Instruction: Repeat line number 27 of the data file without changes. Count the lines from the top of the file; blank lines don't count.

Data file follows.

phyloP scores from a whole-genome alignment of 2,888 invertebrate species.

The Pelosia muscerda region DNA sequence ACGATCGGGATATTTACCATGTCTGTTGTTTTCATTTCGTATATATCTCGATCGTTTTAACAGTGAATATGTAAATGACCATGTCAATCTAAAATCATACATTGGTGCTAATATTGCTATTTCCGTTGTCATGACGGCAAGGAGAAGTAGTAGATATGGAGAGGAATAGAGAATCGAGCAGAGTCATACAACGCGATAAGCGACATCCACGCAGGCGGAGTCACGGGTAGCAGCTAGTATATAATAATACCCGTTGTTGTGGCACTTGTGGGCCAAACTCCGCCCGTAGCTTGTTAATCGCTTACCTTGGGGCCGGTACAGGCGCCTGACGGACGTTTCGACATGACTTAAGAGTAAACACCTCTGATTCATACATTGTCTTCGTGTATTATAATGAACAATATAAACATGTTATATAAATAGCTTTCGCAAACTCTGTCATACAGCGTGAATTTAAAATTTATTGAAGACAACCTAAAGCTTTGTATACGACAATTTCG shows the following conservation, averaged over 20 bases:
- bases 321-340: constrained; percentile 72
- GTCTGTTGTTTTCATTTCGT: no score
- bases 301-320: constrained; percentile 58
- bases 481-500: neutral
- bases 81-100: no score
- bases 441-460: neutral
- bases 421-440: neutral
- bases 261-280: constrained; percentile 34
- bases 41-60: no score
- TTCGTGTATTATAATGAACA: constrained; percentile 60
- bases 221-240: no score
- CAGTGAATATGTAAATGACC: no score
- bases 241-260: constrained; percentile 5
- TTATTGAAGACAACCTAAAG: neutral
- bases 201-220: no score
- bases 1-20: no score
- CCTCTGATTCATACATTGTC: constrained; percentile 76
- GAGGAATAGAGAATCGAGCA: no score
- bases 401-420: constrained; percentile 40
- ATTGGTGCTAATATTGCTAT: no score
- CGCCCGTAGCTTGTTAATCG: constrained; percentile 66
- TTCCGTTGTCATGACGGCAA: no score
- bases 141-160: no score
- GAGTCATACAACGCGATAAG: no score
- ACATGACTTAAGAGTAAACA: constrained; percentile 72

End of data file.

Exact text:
- ACATGACTTAAGAGTAAACA: constrained; percentile 72